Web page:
Failure at Piddlehinton
The third in a series of occasional articles to mark the centenary of Thomas Thelluson Carter, Rector of Clewer
In 1838 Carter was presented by his father to the Rectory of Piddlehinton, a living in the gift of Eton College about six miles from Dorchester.
When neighbouring clergy heard that he neither shot nor fished they said “What will he find to do?”
It has to be said that his ministry at Piddlehinton was a failure. I have visited the village several times and although the Church has an east window in memory of Carter his name still evokes disapproval. Indeed, the Churchwarden said to me that the memorial window must have been installed by his relatives, as nobody local would have paid for it.
He was Rector from 1838 to 1844 and during this brief period he was absent on many occasions. Claiming that the climate disagreed with him, he spent two winters at Weymouth. In 1842 he obtained leave of absence and returned to Burnham as his father’s curate.
He gave offence at Piddlehinton in many ways: he removed the Church gallery, for instance, and he disbanded the choir to start a new one. Bur his greatest offence was to tamper with an old charity. It was customary for the Rector to give, at Christmas, a mince pie, a quart of ale and a loaf to every parisioner. He considered this a waste of money and proposed instead to spend money on the needy only. There was great opposition and villagers smashed the chancel windows in the church, knowing that Carter would have to pay for their repair. In the words of a recent local historian, his critics “generally made life so unpleasant for him that he had to leave.”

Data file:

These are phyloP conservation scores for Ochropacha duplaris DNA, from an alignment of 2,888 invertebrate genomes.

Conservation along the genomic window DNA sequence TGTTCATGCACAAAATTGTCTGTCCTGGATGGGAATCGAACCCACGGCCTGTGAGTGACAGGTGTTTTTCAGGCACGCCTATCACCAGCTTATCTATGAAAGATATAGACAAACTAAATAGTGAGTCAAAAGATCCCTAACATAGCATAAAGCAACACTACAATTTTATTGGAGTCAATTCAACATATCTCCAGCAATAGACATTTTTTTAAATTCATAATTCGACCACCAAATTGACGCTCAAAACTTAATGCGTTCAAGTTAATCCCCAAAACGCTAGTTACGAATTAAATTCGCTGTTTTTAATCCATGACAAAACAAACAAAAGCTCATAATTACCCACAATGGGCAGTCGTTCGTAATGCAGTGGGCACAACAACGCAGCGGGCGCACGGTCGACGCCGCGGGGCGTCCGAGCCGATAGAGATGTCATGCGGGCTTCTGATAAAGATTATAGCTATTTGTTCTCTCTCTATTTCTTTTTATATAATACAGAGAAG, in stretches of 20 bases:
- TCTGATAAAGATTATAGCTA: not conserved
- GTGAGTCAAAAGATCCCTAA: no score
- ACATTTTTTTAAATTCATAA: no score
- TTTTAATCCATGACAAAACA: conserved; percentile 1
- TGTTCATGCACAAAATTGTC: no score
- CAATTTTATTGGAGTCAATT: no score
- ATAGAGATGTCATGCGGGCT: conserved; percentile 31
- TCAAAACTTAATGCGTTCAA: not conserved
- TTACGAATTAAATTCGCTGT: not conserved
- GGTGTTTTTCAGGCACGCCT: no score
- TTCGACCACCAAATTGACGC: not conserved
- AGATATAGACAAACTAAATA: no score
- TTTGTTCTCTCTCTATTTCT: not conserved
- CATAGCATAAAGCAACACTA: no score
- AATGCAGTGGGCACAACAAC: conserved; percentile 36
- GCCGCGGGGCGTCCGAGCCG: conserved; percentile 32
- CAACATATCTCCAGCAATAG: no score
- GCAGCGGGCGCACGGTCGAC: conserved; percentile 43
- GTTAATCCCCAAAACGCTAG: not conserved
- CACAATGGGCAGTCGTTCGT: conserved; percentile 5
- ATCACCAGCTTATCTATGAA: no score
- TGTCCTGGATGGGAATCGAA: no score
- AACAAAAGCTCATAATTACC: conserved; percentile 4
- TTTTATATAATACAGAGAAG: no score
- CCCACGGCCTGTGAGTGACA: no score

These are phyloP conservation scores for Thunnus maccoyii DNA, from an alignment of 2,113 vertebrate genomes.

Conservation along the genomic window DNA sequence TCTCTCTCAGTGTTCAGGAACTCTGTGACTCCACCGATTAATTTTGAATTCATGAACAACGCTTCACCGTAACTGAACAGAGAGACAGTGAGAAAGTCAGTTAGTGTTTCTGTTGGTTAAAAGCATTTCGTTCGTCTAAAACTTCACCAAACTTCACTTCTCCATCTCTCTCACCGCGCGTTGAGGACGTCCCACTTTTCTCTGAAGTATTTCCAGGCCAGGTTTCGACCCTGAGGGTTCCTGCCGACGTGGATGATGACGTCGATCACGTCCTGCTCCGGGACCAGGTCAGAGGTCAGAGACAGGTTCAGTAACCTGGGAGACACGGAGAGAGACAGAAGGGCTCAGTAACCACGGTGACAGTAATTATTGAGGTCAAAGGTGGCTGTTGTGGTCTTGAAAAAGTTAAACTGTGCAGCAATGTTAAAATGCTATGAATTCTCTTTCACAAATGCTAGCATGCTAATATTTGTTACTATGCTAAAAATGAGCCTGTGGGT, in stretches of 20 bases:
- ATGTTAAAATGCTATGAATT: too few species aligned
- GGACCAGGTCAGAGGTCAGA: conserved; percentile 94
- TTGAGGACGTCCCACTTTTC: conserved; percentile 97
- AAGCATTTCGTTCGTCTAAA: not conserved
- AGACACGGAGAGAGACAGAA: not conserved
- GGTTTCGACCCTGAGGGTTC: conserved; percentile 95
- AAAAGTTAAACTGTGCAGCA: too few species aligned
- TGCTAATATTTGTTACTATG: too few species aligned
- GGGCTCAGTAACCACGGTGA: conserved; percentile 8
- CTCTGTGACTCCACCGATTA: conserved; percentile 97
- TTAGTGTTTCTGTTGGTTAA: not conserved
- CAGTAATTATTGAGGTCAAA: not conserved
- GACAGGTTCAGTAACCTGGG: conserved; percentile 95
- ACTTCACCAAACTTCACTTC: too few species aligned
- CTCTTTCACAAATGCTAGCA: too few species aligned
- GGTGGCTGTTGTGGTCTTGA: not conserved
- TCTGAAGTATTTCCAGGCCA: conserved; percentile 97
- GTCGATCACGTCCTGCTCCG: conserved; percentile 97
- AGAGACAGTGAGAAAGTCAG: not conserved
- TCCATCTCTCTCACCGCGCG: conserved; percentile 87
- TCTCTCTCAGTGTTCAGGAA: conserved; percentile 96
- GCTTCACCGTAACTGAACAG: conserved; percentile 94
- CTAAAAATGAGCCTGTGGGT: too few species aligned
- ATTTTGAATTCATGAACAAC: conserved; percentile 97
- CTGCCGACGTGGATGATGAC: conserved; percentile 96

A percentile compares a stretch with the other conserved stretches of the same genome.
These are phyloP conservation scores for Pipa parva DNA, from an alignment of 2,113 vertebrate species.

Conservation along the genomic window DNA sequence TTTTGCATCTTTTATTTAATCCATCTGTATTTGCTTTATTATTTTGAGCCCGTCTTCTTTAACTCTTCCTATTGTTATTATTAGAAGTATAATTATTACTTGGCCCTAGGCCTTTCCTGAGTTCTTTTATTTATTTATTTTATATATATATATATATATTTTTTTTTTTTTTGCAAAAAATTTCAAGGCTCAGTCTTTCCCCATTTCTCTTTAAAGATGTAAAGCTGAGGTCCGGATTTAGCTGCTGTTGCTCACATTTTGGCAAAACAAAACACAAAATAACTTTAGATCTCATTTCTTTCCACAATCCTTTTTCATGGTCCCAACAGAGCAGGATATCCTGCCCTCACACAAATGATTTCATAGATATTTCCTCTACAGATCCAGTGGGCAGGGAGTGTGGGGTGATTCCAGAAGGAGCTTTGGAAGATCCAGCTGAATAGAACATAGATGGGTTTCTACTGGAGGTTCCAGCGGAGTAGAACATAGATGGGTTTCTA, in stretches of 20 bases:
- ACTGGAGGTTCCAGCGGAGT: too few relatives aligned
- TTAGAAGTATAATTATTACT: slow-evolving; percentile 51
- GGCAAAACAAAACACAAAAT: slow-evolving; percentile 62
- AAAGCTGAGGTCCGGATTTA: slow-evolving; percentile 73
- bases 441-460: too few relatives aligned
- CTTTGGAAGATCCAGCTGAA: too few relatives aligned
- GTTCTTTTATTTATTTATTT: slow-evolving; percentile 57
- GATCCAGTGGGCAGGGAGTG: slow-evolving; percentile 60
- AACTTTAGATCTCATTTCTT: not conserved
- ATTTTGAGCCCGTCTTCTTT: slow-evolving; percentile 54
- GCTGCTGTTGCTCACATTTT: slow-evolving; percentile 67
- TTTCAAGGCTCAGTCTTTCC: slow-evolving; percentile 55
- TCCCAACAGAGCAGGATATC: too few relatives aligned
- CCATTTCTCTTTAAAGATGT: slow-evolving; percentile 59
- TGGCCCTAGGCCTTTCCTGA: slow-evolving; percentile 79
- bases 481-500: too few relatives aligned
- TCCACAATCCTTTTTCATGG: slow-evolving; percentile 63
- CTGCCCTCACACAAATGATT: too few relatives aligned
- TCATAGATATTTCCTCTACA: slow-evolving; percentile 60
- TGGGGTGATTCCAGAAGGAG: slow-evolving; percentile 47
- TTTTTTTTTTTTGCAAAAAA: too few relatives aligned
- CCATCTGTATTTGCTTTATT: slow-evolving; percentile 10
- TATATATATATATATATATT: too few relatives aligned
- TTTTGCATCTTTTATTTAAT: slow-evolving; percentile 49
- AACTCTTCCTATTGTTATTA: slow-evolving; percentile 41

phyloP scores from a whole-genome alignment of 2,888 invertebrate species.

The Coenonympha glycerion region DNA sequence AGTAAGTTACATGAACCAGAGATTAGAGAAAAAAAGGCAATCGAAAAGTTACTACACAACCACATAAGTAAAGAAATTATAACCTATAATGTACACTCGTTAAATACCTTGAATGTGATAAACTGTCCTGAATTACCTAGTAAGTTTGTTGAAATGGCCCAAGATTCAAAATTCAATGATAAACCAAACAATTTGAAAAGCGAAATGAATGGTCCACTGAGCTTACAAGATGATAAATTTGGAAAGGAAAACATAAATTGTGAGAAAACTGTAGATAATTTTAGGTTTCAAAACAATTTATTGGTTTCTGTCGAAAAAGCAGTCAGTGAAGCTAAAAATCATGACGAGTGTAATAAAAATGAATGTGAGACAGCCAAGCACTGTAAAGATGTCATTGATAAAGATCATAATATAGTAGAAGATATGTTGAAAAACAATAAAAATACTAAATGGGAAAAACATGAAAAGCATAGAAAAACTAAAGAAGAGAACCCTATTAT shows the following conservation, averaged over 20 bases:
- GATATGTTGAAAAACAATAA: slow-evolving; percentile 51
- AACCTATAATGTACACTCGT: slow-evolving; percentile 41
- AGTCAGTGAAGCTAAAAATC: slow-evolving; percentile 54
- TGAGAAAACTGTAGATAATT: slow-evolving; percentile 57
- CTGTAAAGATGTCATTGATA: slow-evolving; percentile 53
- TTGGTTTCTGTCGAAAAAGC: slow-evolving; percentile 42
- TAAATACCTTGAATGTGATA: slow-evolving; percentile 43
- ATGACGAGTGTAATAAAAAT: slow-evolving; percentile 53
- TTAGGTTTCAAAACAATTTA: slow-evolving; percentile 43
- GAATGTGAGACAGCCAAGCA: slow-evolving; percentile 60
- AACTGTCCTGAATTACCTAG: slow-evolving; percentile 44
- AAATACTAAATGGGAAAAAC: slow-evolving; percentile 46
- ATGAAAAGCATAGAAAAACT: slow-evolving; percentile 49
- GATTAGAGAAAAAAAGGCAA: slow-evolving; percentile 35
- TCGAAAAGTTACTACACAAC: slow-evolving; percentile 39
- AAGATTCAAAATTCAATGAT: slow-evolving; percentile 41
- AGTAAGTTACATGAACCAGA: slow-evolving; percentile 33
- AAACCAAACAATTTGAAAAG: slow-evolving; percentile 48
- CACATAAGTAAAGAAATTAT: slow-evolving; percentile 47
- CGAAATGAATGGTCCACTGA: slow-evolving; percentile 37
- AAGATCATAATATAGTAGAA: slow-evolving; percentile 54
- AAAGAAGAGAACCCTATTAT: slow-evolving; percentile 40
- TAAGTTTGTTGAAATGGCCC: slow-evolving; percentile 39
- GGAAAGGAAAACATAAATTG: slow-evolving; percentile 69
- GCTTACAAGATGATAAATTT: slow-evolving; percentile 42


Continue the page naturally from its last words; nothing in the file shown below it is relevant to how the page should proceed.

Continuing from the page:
In 1844 he became Rector of Clewer, a post he held until his resignation in 1880.
There is a mystery in the Piddlehinton account of his departure. It is stated that he “exchanged parishes with the Rev. George Coke of Clewer.”
Coke stayed there until 1863 – but where did he come from? The Clewer records know nothing of George Coke.
P.S. The Churchwarden at Piddlehinton told me – with some glee – that the custom Carter had sought to abolish is still observed!